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Nothing 'Normal' after 9/11


A new exhibition at the Pomona College Museum of Art features six grainy, black-and-white ink-jet prints showing passports used by CIA agents involved in the widely reported 2003 abduction of an Egyptian cleric in Milan, Italy.

The CIA station chief claimed Abu Omar had perhaps fled to the Balkans, but Italian authorities later charged that the cleric had been taken to two American military bases and then transferred to Egypt, where he underwent torture.

The printed passport data, said to have been retrieved from Italian hotels where the American agents stayed, made me wonder two things:

First, could foreign agents -- say, from Spain -- be checking into California hotels right now with falsified documents, preparing to kidnap UC Berkeley law professor John Yoo to stand trial for war crimes in international court? (Yoo wrote Bush administration memos authorizing waterboarding, an interrogation technique also employed by the Khmer Rouge.) And second, what relationship do grainy prints of passport photos have to the long tradition of portraiture in art?

Both questions, the paranoid and the prosaic, have resonance in "The New Normal," a provocative if uneven traveling show from New York's Independent Curators International.

The 13 works of art, all made since Sept. 11, 2001, are pegged to then-Vice President Dick Cheney's assertion a few weeks after the World Trade Center attacks -- specifically, on the day before passage of the Patriot Act -- that a "new normalcy" was now operative in American life. In the wake of the catastrophic terrorist assault, "normal" would henceforth encompass minor annoyances, like removing your shoes at airport checkpoints, and major intrusions, like having routine telephone conversations bugged by Washington.

Trevor Paglen's "Six CIA Officers Wanted in Connection With the Abduction of Abu Omar From Milan, Italy" is a contemporary breed of "found image" art, pictures already in circulation and whose context the artist simply alters. Here, the tradition of official yet fictionalized portrayals of people -- say, France's King Louis XIV done up as the Greek god Apollo or British actress Sarah Siddons decked out as "the tragic muse" -- gets a darker, more sinister edge.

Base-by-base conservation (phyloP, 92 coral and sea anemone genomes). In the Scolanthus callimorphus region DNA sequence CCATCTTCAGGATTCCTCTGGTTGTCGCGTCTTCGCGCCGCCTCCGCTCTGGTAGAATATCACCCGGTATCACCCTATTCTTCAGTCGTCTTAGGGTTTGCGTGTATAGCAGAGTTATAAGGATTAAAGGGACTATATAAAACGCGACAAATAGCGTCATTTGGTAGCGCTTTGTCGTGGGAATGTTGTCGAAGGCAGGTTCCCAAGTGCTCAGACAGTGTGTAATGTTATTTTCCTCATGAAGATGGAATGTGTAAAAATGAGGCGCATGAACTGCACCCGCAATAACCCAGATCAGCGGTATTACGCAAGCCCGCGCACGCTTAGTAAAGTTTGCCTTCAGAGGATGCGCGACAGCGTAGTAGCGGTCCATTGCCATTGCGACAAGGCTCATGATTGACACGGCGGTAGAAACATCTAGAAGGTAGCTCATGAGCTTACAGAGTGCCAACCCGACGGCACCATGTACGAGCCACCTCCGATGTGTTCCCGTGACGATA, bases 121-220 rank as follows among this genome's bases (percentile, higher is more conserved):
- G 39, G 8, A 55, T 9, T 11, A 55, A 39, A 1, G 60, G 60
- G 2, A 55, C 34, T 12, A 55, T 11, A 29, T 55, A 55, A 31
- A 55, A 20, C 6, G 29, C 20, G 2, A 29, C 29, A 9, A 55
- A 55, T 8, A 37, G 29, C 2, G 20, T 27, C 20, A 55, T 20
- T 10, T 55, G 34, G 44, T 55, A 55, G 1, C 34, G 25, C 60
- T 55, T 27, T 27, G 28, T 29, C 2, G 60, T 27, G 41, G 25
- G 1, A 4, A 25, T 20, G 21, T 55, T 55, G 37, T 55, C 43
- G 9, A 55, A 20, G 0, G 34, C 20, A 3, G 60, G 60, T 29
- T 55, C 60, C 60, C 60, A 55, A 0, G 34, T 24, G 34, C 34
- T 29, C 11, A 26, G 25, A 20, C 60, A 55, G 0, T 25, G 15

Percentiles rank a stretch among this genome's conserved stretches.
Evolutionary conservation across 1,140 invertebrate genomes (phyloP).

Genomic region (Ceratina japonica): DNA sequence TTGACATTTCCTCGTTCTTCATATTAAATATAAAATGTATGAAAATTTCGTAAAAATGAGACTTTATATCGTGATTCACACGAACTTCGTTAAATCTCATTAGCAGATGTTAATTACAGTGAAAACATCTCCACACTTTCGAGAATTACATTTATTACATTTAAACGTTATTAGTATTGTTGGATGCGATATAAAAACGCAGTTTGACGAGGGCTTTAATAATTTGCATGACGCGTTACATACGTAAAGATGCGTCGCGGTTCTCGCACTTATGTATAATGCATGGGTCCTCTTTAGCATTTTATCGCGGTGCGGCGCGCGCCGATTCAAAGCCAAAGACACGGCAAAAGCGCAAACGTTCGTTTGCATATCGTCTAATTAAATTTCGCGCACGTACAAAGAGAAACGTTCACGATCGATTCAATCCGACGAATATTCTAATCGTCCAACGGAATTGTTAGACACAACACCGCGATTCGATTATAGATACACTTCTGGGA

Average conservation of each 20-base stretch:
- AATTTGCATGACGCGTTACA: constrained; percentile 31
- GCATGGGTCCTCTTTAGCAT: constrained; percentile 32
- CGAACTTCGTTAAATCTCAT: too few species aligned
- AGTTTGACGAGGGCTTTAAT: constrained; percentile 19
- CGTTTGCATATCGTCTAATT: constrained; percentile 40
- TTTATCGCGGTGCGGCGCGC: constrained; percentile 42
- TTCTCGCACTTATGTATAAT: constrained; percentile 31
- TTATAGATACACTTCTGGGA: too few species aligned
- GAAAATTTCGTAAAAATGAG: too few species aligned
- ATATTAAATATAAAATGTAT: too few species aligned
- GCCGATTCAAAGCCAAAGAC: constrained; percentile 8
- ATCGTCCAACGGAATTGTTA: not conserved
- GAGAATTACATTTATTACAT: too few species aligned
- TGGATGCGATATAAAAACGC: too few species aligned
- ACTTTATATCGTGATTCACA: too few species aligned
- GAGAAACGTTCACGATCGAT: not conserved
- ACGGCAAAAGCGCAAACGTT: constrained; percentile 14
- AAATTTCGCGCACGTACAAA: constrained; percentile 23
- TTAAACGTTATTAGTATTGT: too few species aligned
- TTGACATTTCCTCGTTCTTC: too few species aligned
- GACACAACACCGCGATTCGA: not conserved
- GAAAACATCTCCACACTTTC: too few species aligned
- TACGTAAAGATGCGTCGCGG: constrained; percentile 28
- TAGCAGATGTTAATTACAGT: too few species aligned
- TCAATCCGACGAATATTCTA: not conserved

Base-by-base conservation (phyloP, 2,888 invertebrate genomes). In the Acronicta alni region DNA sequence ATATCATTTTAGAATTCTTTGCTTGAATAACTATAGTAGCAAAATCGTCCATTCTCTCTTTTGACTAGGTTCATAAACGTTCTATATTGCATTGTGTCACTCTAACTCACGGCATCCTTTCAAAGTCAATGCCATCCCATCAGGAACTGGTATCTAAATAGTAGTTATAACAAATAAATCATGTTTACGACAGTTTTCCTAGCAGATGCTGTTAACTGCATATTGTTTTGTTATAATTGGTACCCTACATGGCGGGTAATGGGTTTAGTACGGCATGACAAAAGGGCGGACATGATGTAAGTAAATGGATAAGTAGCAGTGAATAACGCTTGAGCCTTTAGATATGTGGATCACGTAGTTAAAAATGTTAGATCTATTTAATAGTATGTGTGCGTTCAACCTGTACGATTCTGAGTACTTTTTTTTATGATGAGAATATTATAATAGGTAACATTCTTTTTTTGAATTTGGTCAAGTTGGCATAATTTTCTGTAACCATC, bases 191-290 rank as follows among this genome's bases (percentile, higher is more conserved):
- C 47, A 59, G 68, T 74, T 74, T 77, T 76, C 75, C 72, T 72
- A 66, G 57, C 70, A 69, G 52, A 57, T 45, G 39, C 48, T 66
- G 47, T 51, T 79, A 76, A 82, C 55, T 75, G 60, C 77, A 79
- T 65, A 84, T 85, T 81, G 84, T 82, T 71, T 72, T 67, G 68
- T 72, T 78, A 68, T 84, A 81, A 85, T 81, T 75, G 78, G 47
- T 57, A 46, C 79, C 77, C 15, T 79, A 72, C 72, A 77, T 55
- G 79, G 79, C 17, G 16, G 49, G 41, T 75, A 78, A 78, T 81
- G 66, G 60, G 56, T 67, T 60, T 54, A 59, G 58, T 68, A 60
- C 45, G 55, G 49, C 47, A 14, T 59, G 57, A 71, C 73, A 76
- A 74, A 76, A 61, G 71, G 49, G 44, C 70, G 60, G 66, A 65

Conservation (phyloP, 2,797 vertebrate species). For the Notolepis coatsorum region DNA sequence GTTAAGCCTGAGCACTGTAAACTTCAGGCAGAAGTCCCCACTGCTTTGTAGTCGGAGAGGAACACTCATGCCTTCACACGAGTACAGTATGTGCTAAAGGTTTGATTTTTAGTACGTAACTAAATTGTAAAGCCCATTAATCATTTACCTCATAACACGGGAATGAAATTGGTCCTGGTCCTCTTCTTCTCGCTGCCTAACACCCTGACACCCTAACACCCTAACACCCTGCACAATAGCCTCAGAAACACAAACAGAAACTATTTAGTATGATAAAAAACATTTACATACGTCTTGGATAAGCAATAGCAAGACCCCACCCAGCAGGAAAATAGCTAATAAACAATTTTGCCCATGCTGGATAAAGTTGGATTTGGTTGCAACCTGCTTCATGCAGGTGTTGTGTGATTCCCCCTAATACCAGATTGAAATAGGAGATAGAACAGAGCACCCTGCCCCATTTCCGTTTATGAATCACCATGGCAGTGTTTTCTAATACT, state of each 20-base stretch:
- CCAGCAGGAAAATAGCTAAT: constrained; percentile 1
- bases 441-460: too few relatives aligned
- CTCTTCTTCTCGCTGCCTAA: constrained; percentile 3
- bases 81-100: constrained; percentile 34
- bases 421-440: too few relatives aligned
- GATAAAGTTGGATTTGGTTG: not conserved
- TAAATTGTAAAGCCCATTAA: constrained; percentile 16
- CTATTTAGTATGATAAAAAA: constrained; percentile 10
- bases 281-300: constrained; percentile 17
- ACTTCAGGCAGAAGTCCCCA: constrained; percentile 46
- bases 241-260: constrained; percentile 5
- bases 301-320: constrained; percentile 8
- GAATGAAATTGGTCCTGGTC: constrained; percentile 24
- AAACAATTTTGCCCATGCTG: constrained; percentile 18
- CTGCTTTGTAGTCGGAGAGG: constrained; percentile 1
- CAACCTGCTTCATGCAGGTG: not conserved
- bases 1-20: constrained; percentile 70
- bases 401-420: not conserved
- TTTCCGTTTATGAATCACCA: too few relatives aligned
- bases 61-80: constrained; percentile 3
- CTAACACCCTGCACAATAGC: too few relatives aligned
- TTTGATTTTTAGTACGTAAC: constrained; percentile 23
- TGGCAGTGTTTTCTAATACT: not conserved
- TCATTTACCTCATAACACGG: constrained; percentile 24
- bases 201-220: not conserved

In forging new identities for clandestine government documents, how did U.S. spy-masters go about choosing fake names, false birth dates, phony addresses? Are they banal and random? Or did rhyme and reason guide imaginative choices?

Paglen's grainy ink-jet prints are effectively the sort of pictures you could produce on a home computer's printer. When framed behind glass and hanging on a museum wall, they make a subtle but disturbing point about how, in a digital age, the deceptions in personal versus public information can be perfectly routine and utterly indifferent.

They also make you keenly aware of an "old normal." Museums have always been monitored spaces, first by attendants patrolling the galleries and more recently by discreet video cameras pitilessly recording your every move. In an exhibition about surveillance and the permeable boundaries between private and public, you are being watched while perusing "The New Normal."

The show's themes include the ubiquity of unwitting surveillance, that presumably private data is often publicly available, and the intentionally public self-display inherent in activities formerly thought of as private (think Facebook, Twitter or Paris Hilton's career-launching sex tape). Several works have video components with Internet links.

Among the most compelling is Hasan Elahi's "Tracking Transience." The Bangladesh-born New Jersey resident, picked up by the FBI when an anonymous tipster claimed his activities were suspicious, began an online "digital alibi" to publicly record his every move.

One Internet site shows all his ongoing financial transactions, whether to a gas station or the gas company. (It's a digitized descendant of artist Chris Burden's post-Watergate "full financial disclosure," which displayed all of his 1976 checking account transactions.) Another creates a hypnotizing split-screen image in which photographs of his daily whereabouts are matched to satellite-tracking maps. The stacked imagery is arranged in fat stripes, like perversions of TV test patterns used to calibrate and correct the pervasive flow of digital information.

Jill Magid has been chronicling her relationship with an anonymous, married police officer she met in a Manhattan subway station. Perhaps it's the juxtaposition of a mock-bullet he gave her, shown here in a bullet-proof case, and the cropped photographs of her wearing his uniform's shirt, but a surprisingly creepy aura of sex and violence pervades this otherwise benign record of life in a modern metropolis.

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